Steven Wright had a rough first inning, walking two men and giving up a three-run homer to Eric Hosmer. Then he allowed a single and two-run dong to Alex Gordon. Wright did settle down, however, and blanked the Royals over the next five innings (6-7-5-3-1, 95).

In the bottom of the first, the Red Sox had a run in and the bases loaded with only one out. But Sandy Leon and Jackie Bradley both struck out to squander that opportunity.

Boston also wasted a 1st-and-3rd/no-outs situation in the third, as Hanley Ramirez popped to short and - yes, once again - Leon and Bradley both struck out.

The Red Sox rallied in the bottom of the ninth and with two outs had the potential tying run at the plate, but Leon grounded to second.

Some Good Things: Mookie Betts went 5-for-5, with two RBI. Dustin Pedroia was 4-for-4 with a walk, a run, and an RBI. Xander Bogaerts had three hits and David Ortiz hit his 41st double (but when the Red Sox needed him to be clutch, he grounded into a double play in the ninth).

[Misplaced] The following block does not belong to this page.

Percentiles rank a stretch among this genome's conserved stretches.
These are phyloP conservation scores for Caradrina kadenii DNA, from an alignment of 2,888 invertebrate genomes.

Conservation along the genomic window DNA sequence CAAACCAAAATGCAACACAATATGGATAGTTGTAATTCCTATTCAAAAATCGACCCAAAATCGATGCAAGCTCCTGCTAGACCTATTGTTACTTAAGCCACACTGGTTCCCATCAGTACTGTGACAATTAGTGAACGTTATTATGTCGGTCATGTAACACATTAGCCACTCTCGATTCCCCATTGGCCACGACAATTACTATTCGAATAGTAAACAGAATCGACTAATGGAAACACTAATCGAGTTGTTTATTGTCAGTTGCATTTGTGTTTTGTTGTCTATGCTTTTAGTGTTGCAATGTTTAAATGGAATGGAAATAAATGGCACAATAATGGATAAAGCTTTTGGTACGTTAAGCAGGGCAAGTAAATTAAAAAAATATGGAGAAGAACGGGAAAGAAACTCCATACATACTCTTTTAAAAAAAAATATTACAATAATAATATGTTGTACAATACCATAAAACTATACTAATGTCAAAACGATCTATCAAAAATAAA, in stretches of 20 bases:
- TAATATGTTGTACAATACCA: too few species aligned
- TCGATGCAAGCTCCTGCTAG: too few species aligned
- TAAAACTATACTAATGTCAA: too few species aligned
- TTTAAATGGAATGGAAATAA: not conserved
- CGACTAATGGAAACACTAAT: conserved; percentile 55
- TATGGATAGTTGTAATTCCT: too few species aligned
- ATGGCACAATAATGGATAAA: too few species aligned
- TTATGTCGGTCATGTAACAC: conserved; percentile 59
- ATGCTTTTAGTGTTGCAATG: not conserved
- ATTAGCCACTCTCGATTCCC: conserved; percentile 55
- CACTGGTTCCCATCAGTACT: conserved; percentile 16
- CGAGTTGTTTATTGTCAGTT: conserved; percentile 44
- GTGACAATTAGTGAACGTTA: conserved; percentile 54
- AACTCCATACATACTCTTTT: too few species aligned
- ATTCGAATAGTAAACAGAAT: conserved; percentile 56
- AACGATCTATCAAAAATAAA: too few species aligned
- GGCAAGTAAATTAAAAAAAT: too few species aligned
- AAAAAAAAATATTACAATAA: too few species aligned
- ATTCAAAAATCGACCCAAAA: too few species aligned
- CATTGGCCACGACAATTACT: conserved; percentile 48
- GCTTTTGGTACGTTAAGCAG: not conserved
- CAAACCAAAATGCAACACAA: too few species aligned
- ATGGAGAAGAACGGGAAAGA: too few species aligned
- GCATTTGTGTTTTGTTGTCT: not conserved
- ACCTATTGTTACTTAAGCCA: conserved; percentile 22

Elsewhere: The Blue Jays pummeled the Twins 15-8 to claim sole possession of first place. The Yankees routed the Orioles 14-4.
Ian Kennedy / Steven Wright
Pedroia, 2B
Bogaerts, SS
Ortiz, DH
Betts, RF
Ramirez, 1B
Leon, C
Bradley, CF
Shaw, 3B
Holt, LF
Steven Wright returns after missing three starts when he injured his right shoulder sliding into second base as a pinch runner on August 7. His last start was on August 5. .. In addition to activating Wright, the Red Sox optioned Heath Hembree to Pawtucket.

Clay Buchholz is headed back to the bullpen, as Eduardo Rodriguez will start on Sunday night.

It's a very tight three-team race with only 35 games to go in the regular season:
BOS 71-56 ---
TOR 71-56 ---
BAL 70-57 1.0
AL East: BAL/MFY and MIN/TOR.